Saturday, October 21st, 2017

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What’s the ‘Deal’ with Donating?

It seems that the last thing college students want to do when they make money is give it away. But as we start to make money and enter into the business world, philanthropy is both a corporate and personal monetary opportunity that will resurface throughout our lives. From Girl Scout cookies to disaster aid, students should learn to properly discuss, decline, or designate money for these situations on four levels: local, university, national and global.

Local giving

  • Where you’ll see it: 5k races, Girl Scout cookies, High School fundraisers
  • Why give? Local giving tends to mean instant results: combining community donations for a cause quickly shows the "big picture." Also, the more local the giving, there tends to be a nice return (a washed car, a local coupon book, etc.)
  • The Myth: "I can’t escape the entire fifth grade knocking down my door to sell me wrapping paper!"
  • Do it right: It wasn’t that long ago when you may have washed a car to pay for sports camp, your class trip, or a tuba for yourself (and it wasn’t always that easy then either!)

With catalog ordering, there’s nothing wrong with helping out once or twice – and telling others you’ve already participated. If you don’t feel like ordering anything at all, a few dollars of a straight donation is always a welcome and polite way out.

University giving

  • Where you’ll see it: Your college student campaign asking you to "give back."
  • Why give? Donating to your school is investing in your degree—if your school prospers academically and aesthetically, it (and your degree) will be sought after.

University giving is largely misunderstood—tuition rarely covers much of a    public school’s expenses, as most academics and extra curricular activities go underfunded.

  • The Myth: "Student-ask programs are selfish. Why give to a school you already pay thousands in tuition to?"
  • Do it right: "Class gift" or ‘Senior Giving" programs benefit the campus and academics—not normally parking, or athletics, or faculty salary. Many collegiate programs include perks of being a donor, like preferred sports seats, free t-shirts, discounts, or giveaways. Give towards something with personal meaning, such as new swimsuits to your old team, or a bench where your friends hung out. Find out if young alumni giving is also a spirit competition for your school at http://acc-challenge.org and www.bigtenchallenge.org.

National giving

  • Where you’ll see it: Hurricane Katrina Relief and 9/11 response.
  • Why give? It’s all about patriotism and social responsibility. Does social responsibility exist anymore? You bet. It’s in the world’s largest ever charity donation from Bill Gates, Marriott’s work with the Children’s Miracle Network, Ralph Lauren’s Breast Cancer awareness line, Camp Mariah Carey, and The Tiger Woods Foundation. Sure, big businesses and celebrities can give more because they earn more, but they set a social responsibility trend that should span over various incomes. Students on a smaller, yet still important, scale can keep the concept going.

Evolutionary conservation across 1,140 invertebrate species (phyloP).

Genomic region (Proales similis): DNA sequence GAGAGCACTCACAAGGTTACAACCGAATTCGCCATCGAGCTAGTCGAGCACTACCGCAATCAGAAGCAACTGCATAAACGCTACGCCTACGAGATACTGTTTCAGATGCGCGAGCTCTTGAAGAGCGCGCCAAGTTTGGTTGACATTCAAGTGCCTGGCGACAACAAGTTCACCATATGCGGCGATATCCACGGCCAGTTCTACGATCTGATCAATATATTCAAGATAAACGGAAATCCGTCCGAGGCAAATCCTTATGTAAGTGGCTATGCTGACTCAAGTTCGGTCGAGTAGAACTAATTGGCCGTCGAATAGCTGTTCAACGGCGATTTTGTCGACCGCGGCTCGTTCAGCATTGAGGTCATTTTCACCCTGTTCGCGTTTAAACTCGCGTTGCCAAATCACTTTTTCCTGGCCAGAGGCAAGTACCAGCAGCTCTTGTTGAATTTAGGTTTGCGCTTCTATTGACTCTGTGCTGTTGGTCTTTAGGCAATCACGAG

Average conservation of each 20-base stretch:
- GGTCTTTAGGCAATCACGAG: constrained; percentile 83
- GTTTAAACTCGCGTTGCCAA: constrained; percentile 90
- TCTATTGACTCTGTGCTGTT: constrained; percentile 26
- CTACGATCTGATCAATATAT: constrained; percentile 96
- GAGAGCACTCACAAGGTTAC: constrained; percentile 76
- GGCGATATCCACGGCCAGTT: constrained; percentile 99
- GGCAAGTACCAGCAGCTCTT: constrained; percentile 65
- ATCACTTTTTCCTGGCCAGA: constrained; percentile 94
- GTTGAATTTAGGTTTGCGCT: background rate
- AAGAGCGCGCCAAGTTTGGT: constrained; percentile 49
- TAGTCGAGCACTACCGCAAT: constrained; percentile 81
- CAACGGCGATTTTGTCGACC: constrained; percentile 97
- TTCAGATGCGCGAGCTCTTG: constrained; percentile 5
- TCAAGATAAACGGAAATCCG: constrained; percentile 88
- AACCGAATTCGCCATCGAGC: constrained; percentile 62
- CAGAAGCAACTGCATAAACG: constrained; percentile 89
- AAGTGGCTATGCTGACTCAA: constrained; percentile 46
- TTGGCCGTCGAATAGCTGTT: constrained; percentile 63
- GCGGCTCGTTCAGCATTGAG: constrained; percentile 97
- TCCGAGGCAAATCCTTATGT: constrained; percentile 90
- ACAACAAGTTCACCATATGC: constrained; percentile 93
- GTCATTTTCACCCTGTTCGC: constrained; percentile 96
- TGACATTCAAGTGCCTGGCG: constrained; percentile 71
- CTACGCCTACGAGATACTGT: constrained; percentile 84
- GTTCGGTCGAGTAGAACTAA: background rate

• The Myth: "Others will take care of it, and my small donation won’t make a difference!"
  • Do it right: If you don’t have much to spare, donate with a group or sponsor one specific item. Giving up a cup of coffee or movie rental once monthly can yield $40 to donate anywhere yearly. If giving monetarily can’t be in your budget – you can always volunteer time.

Global giving

  • Where you’ll see it: TV infomercials for kids in need
  • Why give? The international experience. US money will go five times as far in a developing country. It’s large scale but can be personal. (Some programs set up a pen-pal program between needy kids and their sponsors.)
  • The Myth: "All global fundraisers are frauds that will send me junk mail!"
  • Do it right: Research before to make sure your charity is legitimate. If you don’t want to give long term, most non-profit orgs allow donating once with no further obligations. If you do not plan to be a continual donor, clearly (but politely) state that you wish to be placed on a do-not-call list.

So what does this mean for you? Philanthropy is ultimately a decision for students to make when able to invest in an altruistic form. Chances are, no one will ever make you donate anywhere, but requests for help will never go away as our generation becomes the next global and corporate citizens. During natural disasters or marching band practice, our responsibility is to budget outward when we can, and prepare ourselves to make the reward the experience.

Places to Donate

Locally: Look for events like "Relay for Life" (www.cancer.org), or schools and shelters in need.

University: Search your college’s alumni page.

Nationally: www.redcross.org, www.unitedway.org, www.hsus.org (The Humane Society). Look up any cause you are interested in.

Globally: www.feedthechildren.org, www.salvationarmy.org.


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